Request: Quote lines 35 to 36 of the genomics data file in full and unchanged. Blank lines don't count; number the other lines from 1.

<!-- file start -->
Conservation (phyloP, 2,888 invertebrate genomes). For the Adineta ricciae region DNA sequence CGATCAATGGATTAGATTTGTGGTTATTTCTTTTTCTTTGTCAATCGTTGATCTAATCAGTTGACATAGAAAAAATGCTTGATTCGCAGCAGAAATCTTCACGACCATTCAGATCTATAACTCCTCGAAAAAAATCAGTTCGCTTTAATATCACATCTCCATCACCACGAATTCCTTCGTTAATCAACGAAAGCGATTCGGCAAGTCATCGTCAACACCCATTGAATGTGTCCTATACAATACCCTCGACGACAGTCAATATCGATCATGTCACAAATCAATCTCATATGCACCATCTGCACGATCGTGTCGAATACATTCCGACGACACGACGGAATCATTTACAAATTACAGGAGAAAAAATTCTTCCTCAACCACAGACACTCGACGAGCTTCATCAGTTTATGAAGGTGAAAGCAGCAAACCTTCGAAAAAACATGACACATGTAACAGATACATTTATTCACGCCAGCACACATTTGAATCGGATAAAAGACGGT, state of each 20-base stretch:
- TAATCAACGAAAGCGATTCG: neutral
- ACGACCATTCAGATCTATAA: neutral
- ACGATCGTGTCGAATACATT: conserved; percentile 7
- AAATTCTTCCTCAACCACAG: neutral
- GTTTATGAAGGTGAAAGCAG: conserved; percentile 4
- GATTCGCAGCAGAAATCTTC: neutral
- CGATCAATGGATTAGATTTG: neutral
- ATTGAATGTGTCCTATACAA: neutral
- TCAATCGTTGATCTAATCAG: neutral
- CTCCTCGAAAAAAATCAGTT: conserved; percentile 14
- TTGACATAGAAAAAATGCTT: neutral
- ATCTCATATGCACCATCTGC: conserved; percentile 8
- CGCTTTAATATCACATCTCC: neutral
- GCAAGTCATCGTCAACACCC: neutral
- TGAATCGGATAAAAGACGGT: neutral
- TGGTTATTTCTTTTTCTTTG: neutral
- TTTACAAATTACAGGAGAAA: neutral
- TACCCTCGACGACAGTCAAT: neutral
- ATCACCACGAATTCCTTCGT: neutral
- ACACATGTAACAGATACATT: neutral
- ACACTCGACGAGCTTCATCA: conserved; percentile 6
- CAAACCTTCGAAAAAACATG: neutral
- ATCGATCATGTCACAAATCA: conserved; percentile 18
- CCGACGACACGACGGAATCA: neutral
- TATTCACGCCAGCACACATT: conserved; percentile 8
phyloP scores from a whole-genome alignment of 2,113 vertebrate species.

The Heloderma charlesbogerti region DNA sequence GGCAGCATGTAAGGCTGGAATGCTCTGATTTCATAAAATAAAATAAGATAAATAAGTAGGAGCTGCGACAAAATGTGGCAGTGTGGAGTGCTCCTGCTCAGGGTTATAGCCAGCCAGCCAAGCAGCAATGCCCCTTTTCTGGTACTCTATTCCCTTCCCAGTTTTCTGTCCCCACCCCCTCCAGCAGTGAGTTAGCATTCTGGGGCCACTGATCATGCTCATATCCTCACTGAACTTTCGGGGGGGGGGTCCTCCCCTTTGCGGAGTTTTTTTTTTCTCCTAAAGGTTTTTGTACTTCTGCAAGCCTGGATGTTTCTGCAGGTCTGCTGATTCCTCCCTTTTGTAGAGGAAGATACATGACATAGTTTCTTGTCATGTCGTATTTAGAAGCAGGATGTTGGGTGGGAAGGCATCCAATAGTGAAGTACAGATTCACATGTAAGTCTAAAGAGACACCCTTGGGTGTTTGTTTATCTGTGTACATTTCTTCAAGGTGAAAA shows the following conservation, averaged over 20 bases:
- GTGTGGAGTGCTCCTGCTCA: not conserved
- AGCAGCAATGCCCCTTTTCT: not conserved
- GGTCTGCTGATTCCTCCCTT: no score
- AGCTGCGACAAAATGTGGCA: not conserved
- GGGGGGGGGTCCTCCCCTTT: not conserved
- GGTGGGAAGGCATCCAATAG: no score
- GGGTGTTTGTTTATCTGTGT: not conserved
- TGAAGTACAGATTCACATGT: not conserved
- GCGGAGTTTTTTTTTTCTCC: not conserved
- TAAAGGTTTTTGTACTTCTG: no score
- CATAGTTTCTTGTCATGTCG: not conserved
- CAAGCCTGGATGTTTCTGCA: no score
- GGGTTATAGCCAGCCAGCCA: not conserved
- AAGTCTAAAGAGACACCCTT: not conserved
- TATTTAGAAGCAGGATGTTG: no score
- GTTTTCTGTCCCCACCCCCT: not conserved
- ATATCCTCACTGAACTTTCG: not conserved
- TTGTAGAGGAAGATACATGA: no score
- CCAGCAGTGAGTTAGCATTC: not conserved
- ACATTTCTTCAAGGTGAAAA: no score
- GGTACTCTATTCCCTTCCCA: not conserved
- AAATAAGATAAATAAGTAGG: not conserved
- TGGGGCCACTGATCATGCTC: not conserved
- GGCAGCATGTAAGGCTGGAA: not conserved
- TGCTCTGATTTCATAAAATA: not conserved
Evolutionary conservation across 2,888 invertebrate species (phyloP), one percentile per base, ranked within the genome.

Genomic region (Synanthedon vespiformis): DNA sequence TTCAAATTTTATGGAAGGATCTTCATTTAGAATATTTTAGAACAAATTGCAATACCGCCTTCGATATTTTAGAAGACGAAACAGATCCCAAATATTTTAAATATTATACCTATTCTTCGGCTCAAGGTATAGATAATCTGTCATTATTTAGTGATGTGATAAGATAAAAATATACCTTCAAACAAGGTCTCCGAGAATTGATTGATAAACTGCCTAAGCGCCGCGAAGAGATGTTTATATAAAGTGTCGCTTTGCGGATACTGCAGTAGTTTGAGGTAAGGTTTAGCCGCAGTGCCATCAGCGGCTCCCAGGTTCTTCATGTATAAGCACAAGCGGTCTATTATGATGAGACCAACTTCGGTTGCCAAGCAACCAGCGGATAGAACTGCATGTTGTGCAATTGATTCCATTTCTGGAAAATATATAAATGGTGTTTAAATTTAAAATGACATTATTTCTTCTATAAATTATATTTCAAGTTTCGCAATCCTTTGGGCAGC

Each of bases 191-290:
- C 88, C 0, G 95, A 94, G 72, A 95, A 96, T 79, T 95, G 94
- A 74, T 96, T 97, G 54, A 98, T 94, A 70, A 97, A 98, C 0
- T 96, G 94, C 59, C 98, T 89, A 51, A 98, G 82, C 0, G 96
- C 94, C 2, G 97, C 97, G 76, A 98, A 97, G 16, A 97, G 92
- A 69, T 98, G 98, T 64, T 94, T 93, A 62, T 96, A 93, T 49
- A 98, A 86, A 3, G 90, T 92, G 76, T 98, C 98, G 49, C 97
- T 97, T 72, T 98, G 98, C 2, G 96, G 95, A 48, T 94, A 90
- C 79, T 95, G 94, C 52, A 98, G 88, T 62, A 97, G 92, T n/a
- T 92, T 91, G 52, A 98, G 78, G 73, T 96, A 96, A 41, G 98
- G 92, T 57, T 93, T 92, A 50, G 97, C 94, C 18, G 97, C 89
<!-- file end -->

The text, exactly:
- GGGTGTTTGTTTATCTGTGT: not conserved
- TGAAGTACAGATTCACATGT: not conserved